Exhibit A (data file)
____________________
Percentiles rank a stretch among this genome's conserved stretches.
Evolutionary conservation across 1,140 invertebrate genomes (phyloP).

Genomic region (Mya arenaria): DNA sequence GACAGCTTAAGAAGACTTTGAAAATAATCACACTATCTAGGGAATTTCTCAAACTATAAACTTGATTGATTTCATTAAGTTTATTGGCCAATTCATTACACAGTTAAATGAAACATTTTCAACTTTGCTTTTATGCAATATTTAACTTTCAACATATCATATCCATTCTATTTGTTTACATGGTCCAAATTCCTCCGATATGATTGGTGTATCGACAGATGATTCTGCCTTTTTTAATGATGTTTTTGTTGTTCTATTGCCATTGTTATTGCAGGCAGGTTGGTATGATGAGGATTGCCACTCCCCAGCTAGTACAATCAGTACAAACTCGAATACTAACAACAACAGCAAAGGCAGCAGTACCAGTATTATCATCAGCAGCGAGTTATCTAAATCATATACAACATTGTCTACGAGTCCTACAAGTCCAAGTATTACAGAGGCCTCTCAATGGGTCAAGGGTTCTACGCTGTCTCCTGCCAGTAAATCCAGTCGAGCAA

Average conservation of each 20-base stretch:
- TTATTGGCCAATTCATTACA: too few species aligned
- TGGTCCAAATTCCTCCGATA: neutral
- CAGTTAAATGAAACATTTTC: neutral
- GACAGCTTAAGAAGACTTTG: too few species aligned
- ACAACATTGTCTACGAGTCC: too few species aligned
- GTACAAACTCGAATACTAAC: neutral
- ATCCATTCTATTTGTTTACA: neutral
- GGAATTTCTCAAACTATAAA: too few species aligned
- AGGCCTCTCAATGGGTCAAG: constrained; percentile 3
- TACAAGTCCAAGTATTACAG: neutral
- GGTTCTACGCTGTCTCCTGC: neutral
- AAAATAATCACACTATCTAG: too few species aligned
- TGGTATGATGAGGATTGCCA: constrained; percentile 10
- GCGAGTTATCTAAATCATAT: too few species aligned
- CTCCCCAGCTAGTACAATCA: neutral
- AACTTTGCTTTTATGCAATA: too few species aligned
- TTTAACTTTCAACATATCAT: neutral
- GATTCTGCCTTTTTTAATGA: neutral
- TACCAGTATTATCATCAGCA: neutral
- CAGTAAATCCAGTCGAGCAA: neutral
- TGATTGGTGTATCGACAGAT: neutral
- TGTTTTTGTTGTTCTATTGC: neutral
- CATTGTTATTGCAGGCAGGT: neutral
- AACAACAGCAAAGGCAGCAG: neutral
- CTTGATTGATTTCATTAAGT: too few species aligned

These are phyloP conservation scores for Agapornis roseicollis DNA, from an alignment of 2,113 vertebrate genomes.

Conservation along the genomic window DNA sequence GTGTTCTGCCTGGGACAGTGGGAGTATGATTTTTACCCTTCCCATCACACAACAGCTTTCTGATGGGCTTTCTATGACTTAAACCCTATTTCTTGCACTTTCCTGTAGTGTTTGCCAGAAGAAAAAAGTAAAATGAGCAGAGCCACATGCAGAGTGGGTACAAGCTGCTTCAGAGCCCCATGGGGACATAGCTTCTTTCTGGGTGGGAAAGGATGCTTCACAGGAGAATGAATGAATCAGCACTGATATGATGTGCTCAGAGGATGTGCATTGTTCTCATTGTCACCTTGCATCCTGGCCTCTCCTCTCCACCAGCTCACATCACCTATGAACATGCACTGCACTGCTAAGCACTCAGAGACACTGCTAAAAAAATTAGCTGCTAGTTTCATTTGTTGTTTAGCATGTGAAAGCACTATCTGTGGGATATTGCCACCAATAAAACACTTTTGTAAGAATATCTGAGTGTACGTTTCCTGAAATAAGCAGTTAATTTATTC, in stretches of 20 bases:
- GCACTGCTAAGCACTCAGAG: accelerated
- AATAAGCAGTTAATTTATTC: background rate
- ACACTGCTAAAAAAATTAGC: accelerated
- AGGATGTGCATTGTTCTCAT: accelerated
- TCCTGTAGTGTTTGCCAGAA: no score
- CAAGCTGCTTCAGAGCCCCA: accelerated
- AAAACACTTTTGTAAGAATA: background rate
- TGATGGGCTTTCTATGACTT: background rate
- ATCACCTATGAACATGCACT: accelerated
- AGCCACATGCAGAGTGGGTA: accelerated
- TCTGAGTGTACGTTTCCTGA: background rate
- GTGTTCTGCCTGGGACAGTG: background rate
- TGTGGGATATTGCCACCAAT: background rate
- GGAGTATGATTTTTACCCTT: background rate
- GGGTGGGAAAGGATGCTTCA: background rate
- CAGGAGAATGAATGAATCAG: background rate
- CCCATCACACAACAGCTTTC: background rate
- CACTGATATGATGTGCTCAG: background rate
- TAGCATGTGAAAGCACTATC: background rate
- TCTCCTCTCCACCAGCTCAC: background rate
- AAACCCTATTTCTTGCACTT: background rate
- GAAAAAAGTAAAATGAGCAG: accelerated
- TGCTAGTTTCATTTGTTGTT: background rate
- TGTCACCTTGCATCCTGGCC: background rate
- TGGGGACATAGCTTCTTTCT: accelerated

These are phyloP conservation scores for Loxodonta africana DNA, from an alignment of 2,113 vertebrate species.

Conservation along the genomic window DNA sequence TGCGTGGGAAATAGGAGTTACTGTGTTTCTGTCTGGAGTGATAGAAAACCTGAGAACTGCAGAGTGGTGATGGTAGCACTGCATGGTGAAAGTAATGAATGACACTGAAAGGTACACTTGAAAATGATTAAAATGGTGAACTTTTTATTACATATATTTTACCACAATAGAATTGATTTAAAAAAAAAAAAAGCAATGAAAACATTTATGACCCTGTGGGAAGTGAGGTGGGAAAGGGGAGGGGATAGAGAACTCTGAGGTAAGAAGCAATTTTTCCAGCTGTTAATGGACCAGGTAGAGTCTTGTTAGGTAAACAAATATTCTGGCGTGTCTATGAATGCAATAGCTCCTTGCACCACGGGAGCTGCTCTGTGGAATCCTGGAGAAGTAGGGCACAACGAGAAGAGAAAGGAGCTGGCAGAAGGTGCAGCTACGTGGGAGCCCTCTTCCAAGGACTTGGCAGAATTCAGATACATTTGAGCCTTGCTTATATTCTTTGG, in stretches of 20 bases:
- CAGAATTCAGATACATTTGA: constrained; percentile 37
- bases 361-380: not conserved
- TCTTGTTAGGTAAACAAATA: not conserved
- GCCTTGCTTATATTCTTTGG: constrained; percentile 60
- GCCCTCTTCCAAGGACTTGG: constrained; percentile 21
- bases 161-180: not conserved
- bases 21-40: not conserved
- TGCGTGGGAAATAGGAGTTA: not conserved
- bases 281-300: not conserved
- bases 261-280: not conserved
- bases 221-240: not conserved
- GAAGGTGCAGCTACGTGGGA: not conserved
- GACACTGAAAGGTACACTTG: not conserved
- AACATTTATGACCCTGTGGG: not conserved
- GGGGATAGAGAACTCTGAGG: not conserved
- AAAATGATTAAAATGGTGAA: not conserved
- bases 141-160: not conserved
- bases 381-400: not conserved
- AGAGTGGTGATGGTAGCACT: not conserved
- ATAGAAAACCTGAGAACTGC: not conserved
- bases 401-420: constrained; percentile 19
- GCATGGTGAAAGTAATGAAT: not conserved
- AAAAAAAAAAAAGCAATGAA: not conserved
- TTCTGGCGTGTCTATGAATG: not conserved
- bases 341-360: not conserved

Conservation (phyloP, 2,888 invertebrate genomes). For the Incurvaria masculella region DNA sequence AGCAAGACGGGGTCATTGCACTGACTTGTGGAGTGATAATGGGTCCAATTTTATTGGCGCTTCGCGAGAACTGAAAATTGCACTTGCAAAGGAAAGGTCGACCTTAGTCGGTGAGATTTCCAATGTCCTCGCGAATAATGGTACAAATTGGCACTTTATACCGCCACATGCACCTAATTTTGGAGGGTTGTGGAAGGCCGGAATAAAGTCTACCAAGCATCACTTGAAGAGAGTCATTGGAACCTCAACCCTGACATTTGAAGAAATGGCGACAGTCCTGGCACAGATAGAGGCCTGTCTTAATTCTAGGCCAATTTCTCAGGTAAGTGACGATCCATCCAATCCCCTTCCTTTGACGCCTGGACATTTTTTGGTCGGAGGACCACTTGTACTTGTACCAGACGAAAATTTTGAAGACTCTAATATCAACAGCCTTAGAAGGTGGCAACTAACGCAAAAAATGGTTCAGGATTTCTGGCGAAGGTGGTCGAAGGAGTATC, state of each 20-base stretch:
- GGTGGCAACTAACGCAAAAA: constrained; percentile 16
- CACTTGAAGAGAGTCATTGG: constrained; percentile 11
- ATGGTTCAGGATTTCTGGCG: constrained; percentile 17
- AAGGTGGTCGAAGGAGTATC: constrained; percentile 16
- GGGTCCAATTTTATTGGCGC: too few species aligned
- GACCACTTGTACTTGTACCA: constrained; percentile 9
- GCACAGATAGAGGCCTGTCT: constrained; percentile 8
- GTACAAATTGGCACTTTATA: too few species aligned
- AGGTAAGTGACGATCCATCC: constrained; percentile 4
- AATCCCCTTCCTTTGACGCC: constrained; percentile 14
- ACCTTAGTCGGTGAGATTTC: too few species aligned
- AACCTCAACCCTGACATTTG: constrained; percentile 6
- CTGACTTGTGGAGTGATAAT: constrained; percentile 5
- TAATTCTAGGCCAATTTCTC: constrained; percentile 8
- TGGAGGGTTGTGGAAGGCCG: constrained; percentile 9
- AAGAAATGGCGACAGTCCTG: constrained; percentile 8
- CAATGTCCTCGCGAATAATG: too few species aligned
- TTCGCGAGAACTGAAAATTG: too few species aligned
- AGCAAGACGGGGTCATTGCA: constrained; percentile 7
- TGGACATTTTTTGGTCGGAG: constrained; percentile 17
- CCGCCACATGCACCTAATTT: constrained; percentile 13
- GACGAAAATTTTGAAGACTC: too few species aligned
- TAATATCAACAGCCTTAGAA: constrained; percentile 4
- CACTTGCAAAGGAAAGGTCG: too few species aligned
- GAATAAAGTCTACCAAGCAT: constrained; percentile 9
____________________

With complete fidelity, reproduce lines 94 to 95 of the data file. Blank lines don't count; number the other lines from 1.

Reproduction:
- AATCCCCTTCCTTTGACGCC: constrained; percentile 14
- ACCTTAGTCGGTGAGATTTC: too few species aligned